Method of action:
Medically reviewed by Militian Inessa Mesropovna, PharmD. Last updated on 2020-03-22
Attention! Information on this page is intended only for medical professionals! Information is collected in open sources and may contain significant errors! Be careful and double-check all the information on this page!
Top 20 medicines with the same components:
Symptomatic treatment of urge incontinence and/or increased urinary frequency and urgency as may occur in adult patients with overactive bladder syndrome.
Xelena (darifenacin) is a muscarinic antagonist indicated for the treatment of overactive bladder with symptoms of urge urinary incontinence, urgency and frequency.
The recommended starting dose is 7.5 mg daily. After 2 weeks of starting therapy, patients should be reassessed. For those patients requiring greater symptom relief, the dose may be increased to 15 mg daily, based on individual response.
Elderly patients (> 65 years)
The recommended starting dose for the elderly is 7.5 mg daily. After 2 weeks of starting therapy, patients should be reassessed for efficacy and safety. For those patients who have an acceptable tolerability profile but require greater symptom relief, the dose may be increased to 15 mg daily, based on individual response.
Xelena is not recommended for use in children below 18 years of age due to a lack of data on safety and efficacy.
No dose adjustment is required in patients with impaired renal function. However, caution should be exercised when treating this population.
No dose adjustment is required in patients with mild hepatic impairment (Child Pugh A). However, there is a risk of increased exposure in this population.
Patients with moderate hepatic impairment (Child Pugh B) should only be treated if the benefit outweighs the risk, and the dose should be restricted to 7.5 mg daily. Xelena is contraindicated in patients with severe hepatic impairment (Child Pugh C).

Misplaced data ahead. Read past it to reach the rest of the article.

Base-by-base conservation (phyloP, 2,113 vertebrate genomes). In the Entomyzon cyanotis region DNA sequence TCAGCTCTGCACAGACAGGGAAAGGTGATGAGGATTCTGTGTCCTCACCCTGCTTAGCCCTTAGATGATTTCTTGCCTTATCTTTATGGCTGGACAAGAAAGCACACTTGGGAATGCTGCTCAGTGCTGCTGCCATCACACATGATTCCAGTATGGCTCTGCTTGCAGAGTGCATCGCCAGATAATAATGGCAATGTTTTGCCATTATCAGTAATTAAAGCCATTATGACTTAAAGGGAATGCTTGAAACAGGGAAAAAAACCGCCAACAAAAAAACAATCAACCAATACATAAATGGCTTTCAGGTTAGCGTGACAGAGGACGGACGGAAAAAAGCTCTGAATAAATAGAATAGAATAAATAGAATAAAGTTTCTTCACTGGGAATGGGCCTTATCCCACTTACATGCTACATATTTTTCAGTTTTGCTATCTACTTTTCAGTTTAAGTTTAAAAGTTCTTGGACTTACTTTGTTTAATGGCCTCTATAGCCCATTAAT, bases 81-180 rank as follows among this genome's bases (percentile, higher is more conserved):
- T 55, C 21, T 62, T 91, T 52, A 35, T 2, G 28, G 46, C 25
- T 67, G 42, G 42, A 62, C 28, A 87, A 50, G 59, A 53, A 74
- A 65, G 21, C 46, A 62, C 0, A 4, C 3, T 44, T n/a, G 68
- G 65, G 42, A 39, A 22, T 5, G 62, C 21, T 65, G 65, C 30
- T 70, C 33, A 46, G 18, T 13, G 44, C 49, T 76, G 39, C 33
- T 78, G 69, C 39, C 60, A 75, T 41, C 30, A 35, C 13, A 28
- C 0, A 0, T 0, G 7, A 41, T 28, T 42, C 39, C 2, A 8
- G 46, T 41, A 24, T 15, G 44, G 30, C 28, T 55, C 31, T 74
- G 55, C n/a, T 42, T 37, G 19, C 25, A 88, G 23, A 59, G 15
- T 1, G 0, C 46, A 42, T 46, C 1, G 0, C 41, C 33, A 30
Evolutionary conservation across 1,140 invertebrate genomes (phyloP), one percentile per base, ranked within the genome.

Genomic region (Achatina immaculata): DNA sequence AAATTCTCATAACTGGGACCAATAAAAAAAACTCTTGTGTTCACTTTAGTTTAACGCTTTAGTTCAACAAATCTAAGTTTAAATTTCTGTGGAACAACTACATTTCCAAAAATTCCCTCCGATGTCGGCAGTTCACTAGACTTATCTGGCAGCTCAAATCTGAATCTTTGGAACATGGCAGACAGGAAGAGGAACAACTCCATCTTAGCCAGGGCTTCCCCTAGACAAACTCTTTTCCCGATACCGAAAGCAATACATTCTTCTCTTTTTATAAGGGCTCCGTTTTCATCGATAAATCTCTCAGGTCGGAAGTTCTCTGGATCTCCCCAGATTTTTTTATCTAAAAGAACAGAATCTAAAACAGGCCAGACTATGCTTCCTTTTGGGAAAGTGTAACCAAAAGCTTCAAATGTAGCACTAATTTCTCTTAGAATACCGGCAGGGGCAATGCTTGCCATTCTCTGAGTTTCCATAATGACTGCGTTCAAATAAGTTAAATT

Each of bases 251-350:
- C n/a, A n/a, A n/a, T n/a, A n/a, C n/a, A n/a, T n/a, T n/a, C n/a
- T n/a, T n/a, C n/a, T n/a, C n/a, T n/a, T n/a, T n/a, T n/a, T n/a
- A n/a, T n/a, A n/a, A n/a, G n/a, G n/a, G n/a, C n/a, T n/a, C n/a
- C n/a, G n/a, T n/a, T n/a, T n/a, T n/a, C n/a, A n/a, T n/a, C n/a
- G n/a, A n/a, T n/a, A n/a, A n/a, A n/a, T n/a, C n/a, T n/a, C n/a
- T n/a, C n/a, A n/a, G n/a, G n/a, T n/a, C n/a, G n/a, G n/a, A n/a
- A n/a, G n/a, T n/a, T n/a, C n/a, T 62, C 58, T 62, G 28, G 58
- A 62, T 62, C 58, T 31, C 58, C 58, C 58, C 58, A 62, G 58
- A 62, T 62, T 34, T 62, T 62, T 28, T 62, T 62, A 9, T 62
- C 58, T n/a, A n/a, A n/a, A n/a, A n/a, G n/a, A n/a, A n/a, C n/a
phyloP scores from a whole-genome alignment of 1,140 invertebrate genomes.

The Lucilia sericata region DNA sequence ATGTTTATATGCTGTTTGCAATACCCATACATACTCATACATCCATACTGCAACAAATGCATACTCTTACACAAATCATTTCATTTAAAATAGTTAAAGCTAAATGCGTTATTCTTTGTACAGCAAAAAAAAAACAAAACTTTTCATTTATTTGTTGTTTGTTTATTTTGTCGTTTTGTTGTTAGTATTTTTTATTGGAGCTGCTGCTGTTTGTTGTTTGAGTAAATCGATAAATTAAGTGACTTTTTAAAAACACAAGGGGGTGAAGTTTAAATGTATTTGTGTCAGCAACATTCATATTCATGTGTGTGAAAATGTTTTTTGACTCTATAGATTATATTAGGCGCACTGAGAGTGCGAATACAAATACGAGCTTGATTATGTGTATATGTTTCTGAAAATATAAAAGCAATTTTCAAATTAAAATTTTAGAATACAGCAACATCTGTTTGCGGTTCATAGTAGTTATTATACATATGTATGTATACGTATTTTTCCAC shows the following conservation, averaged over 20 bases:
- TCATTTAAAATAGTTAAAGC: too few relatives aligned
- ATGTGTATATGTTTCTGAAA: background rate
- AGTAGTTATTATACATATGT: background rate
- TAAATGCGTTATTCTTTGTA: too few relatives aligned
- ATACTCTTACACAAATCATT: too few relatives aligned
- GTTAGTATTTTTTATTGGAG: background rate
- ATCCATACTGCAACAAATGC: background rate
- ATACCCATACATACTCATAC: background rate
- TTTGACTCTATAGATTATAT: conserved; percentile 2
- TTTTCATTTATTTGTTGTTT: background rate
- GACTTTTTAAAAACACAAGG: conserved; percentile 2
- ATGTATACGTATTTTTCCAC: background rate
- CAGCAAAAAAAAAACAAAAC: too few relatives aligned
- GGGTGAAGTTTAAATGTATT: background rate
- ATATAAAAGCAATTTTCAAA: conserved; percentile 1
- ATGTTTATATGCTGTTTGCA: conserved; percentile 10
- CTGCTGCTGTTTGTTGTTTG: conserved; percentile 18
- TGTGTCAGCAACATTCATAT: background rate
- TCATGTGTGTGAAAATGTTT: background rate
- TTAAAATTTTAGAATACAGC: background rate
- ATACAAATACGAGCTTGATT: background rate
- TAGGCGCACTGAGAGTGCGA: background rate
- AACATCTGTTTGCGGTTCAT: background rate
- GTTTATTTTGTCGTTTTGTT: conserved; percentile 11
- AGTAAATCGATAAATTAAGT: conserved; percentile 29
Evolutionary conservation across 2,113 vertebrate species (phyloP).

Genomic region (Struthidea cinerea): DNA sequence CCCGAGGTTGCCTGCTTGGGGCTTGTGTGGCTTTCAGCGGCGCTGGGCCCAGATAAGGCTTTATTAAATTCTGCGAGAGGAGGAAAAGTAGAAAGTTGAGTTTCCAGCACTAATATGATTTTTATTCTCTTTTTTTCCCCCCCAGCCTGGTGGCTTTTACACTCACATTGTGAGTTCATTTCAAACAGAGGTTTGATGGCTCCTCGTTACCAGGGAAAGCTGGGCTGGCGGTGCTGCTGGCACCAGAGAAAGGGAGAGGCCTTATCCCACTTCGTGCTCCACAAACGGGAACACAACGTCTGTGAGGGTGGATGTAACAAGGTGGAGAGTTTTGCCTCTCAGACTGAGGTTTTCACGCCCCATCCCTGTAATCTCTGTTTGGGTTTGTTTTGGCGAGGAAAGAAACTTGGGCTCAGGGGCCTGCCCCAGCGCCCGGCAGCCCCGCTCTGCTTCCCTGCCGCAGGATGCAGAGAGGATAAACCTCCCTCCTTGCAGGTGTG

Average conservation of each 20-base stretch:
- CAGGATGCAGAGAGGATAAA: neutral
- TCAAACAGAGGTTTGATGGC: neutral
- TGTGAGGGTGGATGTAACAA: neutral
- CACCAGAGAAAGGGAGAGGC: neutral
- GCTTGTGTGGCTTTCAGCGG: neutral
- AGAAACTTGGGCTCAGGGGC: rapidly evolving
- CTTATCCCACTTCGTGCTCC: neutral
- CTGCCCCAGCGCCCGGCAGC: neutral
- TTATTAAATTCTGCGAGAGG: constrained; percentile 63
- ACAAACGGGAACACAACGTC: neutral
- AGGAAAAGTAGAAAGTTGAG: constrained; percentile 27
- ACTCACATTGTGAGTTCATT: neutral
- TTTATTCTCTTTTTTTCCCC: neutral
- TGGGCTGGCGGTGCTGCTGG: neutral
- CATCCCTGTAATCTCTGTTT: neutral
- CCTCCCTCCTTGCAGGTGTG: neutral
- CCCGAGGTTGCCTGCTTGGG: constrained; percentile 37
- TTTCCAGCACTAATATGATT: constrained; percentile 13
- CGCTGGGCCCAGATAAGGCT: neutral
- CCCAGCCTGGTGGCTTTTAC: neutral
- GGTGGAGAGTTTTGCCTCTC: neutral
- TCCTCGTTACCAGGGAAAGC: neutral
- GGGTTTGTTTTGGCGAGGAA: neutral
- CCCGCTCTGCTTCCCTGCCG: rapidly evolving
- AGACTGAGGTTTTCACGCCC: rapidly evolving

Patients receiving concomitant treatment with substances that are potent inhibitors of CYP2D6 or moderate inhibitors of CYP3A4
In patients receiving substances that are potent CYP2D6 inhibitors, such as paroxetine, terbinafine, quinidine and cimetidine, treatment should start with the 7.5 mg dose. The dose may be titrated to 15 mg daily to obtain an improved clinical response provided the dose is well tolerated. However, caution should be exercised.
In patients receiving substances that are moderate CYP3A4 inhibitors, such as fluconazole, grapefruit juice and erythromycin, the recommended starting dose is 7.5 mg daily. The dose may be titrated to 15 mg daily to obtain an improved clinical response provided the dose is well tolerated. However, caution should be exercised.
Method of administration
Xelena is for oral use. The tablets should be taken once daily with liquid. They can be taken with or without food, and must be swallowed whole and not chewed, divided or crushed.
The recommended starting dose of Xelena is 7.5 mg once daily. Based upon individual response, the dose may be increased to 15 mg once daily, as early as two weeks after starting therapy.
Xelena should be taken once daily with water. Xelena may be taken with or without food, and should be swallowed whole and not chewed, divided or crushed.
For patients with moderate hepatic impairment (Child-Pugh B) or when co-administered with potent CYP3A4 inhibitors (for example, ketoconazole, itraconazole, ritonavir, nelfinavir, clarithromycin and nefazadone), the daily dose of Xelena should not exceed 7.5 mg. Xelena is not recommended for use in patients with severe hepatic impairment (Child-Pugh C).
Xelena is contraindicated in patients with:
- Hypersensitivity to the active substance or to any of the excipients.
- Urinary retention.
- Gastric retention.
- Uncontrolled narrow-angle glaucoma.
- Myasthenia gravis.
- Severe hepatic impairment (Child Pugh C).
- Severe ulcerative colitis.
- Toxic megacolon.
- Concomitant treatment with potent CYP3A4 inhibitors.
Xelena is contraindicated in patients with, or at risk for, the following conditions:
- urinary retention
- gastric retention, or
- uncontrolled narrow-angle glaucoma.
Xelena should be administered with caution to patients with autonomic neuropathy, hiatus hernia, clinically significant bladder outflow obstruction, risk for urinary retention, severe constipation or gastrointestinal obstructive disorders, such as pyloric stenosis.